Henoch-Schönlein purpura (HSP) is a rare condition in which blood vessels become inflamed. It typically results in a rash and joint and tummy pain.
HSP can affect people of any age, but the majority of cases occur in children under 10.
The medical term for inflammation of the blood vessels is vasculitis. Blood vessels throughout the body become irritated and swollen, which can cause problems such as bleeding into the skin (resulting in a rash) and occasionally problems affecting the kidneys and bowel.
HSP is not usually serious and most cases get better within a few weeks.
Signs and symptoms
The main symptoms of HSP are:
- a skin rash (purpura) that looks like small bruises or reddish-purple spots, usually on the buttocks, around the elbows and on the legs, and sometimes also on the face and upper body
- pain in the joints such as the knees and ankles, which can also become swollen, tender and warm
- tummy pain, which can develop suddenly before the rash appears
HSP can also cause some other symptoms, including passing blood in your urine or stools, vomiting and diarrhoea.
The condition is often associated with a previous infection (see below), so you or your child may initially have symptoms of an infection as well, such as a high temperature (fever) and feeling generally unwell.
HSP will usually get better on its own without causing any further problems, but occasionally it can lead to potentially serious complications.
The main complications associated with HSP are problems affecting the kidneys, which may not occur until several weeks or months after the other symptoms have passed. This can cause:
These symptoms eventually get better in most people, but in a small proportion the kidneys can stop working properly (kidney failure).
HSP can also sometimes cause other problems, such as swelling and pain in the testicles (orchitis) or an abnormal folding in the gut (intussusception) that can lead to a blockage in your bowel.
What causes HSP?
HSP is caused by a problem with your immune system, possibly as a result of a previous infection.
It has been known to occur after a bacterial or viral infection of the throat, airways or lungs (respiratory tract infection).
HSP cannot be spread from person to person and doesn't usually run in families.
Your GP may suspect HSP based on your symptoms and medical history. To confirm a diagnosis, you may need to be referred to a hospital doctor for the following tests:
- blood tests – to see how well the kidneys are working, or to look for recent signs of infection
- urine dipstick test – this is used to detect traces of blood or protein in the urine, as these are signs of a problem with the kidneys
- blood pressure tests – high blood pressure can also be a sign that the kidneys are affected
- skin biopsy – a very small sample of skin is sent to the laboratory to be examined under a microscope (this is only usually done if the doctor is not certain whether it is HSP)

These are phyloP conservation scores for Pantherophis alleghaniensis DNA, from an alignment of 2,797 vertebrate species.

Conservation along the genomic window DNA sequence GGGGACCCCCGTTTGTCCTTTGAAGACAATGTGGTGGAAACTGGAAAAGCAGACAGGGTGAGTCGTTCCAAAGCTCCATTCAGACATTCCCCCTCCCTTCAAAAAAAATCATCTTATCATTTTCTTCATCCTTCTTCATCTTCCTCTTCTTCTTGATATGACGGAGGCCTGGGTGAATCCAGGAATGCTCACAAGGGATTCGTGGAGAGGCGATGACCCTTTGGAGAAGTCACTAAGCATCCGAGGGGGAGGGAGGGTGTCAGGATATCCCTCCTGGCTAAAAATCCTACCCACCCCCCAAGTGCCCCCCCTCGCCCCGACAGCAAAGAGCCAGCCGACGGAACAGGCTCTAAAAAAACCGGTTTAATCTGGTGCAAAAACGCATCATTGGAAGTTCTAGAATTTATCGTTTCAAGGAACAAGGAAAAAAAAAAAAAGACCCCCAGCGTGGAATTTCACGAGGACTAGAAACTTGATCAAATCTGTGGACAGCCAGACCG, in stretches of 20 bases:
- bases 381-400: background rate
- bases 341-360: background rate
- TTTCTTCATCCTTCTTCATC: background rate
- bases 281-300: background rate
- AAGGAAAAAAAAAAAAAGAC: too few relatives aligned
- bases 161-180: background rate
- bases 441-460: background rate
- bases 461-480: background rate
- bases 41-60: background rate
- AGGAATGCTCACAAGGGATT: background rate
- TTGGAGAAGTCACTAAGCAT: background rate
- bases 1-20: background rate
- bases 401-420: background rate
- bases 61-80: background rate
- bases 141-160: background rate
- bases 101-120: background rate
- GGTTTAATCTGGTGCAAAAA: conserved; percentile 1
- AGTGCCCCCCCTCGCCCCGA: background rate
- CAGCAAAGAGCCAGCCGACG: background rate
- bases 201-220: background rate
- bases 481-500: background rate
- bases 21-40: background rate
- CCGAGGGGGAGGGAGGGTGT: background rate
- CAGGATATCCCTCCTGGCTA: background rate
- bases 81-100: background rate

If kidney problems are suspected, an ultrasound scan of your tummy and kidneys may also be carried out and you may have a kidney biopsy. This is where a small sample of kidney cells are removed using a needle that is inserted into your lower back.
HSP is not usually serious. Most people can be treated at home with only occasional appointments to monitor the condition, although in severe cases admission to hospital may be necessary.
The rash, joint pain and tummy pain will usually get better over days or weeks without any treatment.
Anti-inflammatory medicines such as ibuprofen may help relieve joint pain if needed, but you should check with your doctor before using these as they shouldn't be taken by people with kidney or bowel problems. Paracetamol may be a suitable alternative and resting can also help.
A steroid medication such as prednisolone can sometimes help severe tummy pain.
Due to the risk of kidney problems, you or your child's urine and blood pressure will need to be tested regularly during and after treatment.
This may be done during trips to your GP or visits from a community nurse, although you may sometimes be asked to check your child's urine yourself and seek further advice if the results suggest there is a problem.
The exact timing of these tests can vary, but they will usually start off being daily (if testing is done at home) or weekly at first and become less frequent over time. If no problems develop, monitoring can usually stop after around six months.
If any problems are detected, you or your child will be referred to a specialist for further tests and any necessary treatment.
Testing your or your child's urine
If you are asked to check your or your child's urine, you will be given containers to use and a special dipstick that detects small amounts of blood or protein in urine.
Your doctor or a nurse will tell you how to use these and how often a urine sample should be tested.
You'll need to collect a urine sample first thing in the morning, as this gives the most accurate reading.
Your doctor or nurse will talk to you about what the results of the test mean and what you should do if they suggest there is a problem.
When to seek medical advice
Regardless of your dipstick results, you should contact your GP, nurse or hospital if you or your child:
- pass red, rusty or blood-coloured urine
- pass stools with blood in them
- develop very painful and swollen joints
- develop severe tummy pain
- have swollen or painful testicles
HSP usually gets better on its own within about four to six weeks and doesn't generally cause any lasting problems.
However, the condition can sometimes be severe and long-lasting – particularly in adults – and some people will get it more than once.
Kidney problems usually pass without any complications or need for treatment, but in rare cases kidney failure or permanent kidney damage can develop. This is why it's important to check for any early signs of a problem with regular urine tests, as instructed by your doctor.